Authors: Em Garner
He looks caught. “There’s always the chance that the other students will be … um …”
“Yeah,” I said. “So what you’re telling me is, you’ll let a kid who eats her scabs stay as part of the class, but you’re kicking my little sister out.”
He grimaces. “Velvet, c’mon, that’s not at all relevant.”
“Isn’t it?” My fingers curl against the wood of his desk.
“It seems to me that someone who eats scabs is pretty disruptive to the class.”
He makes a disgusted noise, and I can’t blame him. Just saying it is turning my stomach. I lean a little more forward, and say it again.
“Scab eating is socially acceptable behavior for fifth grade, but being a Conorphan isn’t?”
“That’s enough,” Mr. Benedict says quietly. “I know you’re upset, Velvet, but this isn’t the way to handle it.”
The problem is, I don’t know how to handle it. Opal’s not even my kid; she’s just my kid sister. I’m not supposed to have, at seventeen, a maternal instinct. I’m still supposed to be getting mothered, not being a mother myself.
“You can’t switch her to another class. It will break her heart. It’s not fair. She won’t do well; it won’t be a good educational opportunity for her. You know it. You’ve been principal here for a long time, Mr. Benedict. You could talk to her teachers from past years. They’ll tell you. Opal’s a good kid—”
“It’s not a question of her being a good or a bad kid,” he interrupts, and I can tell I’ve lost the fight. “It’s a question of what’s best for the class overall. We have to consider the safety of everyone.”
“Do you think someone’s going to hurt her?” I ask, shocked. Bullying’s one thing, but this is something else.
Again, he looks awkward and uncomfortable. Something passes across the desk between us as clearly as if he’d written it on a piece of paper and told me to read it aloud. Again, my fingers scratch against the wood, and
he looks down at my hands with an anxious expression.
“You’re not talking about her safety. Are you?”
“We have to consider—”
“They’re just rumors!” I shout. “Stupid rumors, stupid talk from stupid kids! You handle stuff like that all the time! Why can’t you just stop it? Make them stop talking about my sister!”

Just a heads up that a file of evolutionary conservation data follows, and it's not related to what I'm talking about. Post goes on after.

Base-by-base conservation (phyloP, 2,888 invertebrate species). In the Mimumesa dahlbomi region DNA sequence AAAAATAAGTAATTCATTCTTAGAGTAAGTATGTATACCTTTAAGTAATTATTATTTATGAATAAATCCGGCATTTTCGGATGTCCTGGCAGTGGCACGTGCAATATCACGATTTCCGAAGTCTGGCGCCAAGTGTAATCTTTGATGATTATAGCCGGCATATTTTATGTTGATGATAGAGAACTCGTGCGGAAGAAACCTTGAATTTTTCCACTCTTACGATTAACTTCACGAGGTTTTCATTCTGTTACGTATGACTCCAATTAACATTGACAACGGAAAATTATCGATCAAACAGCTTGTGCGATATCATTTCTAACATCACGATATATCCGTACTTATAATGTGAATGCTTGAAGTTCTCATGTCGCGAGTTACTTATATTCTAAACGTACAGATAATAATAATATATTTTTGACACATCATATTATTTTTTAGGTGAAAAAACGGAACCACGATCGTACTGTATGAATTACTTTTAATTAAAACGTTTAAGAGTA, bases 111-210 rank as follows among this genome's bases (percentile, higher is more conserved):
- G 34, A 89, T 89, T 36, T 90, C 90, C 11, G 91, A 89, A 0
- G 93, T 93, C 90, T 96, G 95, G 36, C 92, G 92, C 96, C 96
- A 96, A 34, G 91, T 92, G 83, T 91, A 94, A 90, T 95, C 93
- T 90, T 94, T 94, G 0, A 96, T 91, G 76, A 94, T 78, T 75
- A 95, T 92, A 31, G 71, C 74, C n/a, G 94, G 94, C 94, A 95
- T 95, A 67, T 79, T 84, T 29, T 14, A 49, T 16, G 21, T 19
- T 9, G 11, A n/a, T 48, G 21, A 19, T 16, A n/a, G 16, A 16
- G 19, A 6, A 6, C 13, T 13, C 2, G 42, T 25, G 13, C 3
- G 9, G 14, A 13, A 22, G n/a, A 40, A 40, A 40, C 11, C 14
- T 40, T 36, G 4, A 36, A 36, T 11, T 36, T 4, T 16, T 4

“Velvet!” he shouts, leaning back in his chair. “There is no more discussion! She’s being moved, or she’s leaving the school!”
I stand up straight. I don’t want Opal to leave school. She needs it. But I don’t want her to be put in some mishmash classroom of all the kids nobody else wants just because of what happened to our parents, because people are stupid and ignorant and afraid. She already hates school. It would be torture for her to have to leave the friends she still has.
But if she doesn’t go to school, and it’s reported, I could lose my guardianship of her. It’s complicated, I can’t pretend to understand it all, and I know there are cracks in the system we both could fall through and probably have. There is no caseworker following up with us, not for months and months, since we got placed in the apartment. If there are problems with our checks, and there often are, there’s never anybody who knows enough about us to really help.
“Fine. Then she’s leaving school.”
The moment I say it, I wish I could take it back, even though I know it’s the right choice. Just like getting my
mom out of the kennel instead of leaving her there. Just like moving home instead of trying to get into another assisted-housing apartment. Just like breaking up with Tony even though he was my first boyfriend and I sometimes dreamed about marrying him.
“Velvet, the law says she has to go to school.”
“The law says a lot of things that don’t work anymore,” I say.
Mr. Benedict’s face is like stone. I wonder if it’s just the students or the teachers, too, whispering about my sister. Wondering if she’s got the sickness inside her, waiting to burst out. I wonder how many times she’s had to listen to someone digging at her, talking about her behind her back or worse, to her face, while nobody does anything to help her.
“I’m taking her out of school. I’m … I’m going to home-school her. You have books, right? There are requirements. I’ll make sure she meets them.”
“You can’t just—”
“I can. I’ll teach her.”
“Velvet,” Mr. Benedict says in a voice I think he means to sound kind, “you’re just a kid, yourself.”
“The law,” I say with a sneer, “says I’m an adult. Right?”
He sighs again. “I think you’re making a hasty decision.”
“I’m not leaving her here to be bullied. No way. She’s coming home with me. You can’t keep her in the classroom where she deserves to be. You can’t get a bus to take her
back and forth to school.” I shake my head. “No, she’s coming home.”
“I’ll have to report it, you know.”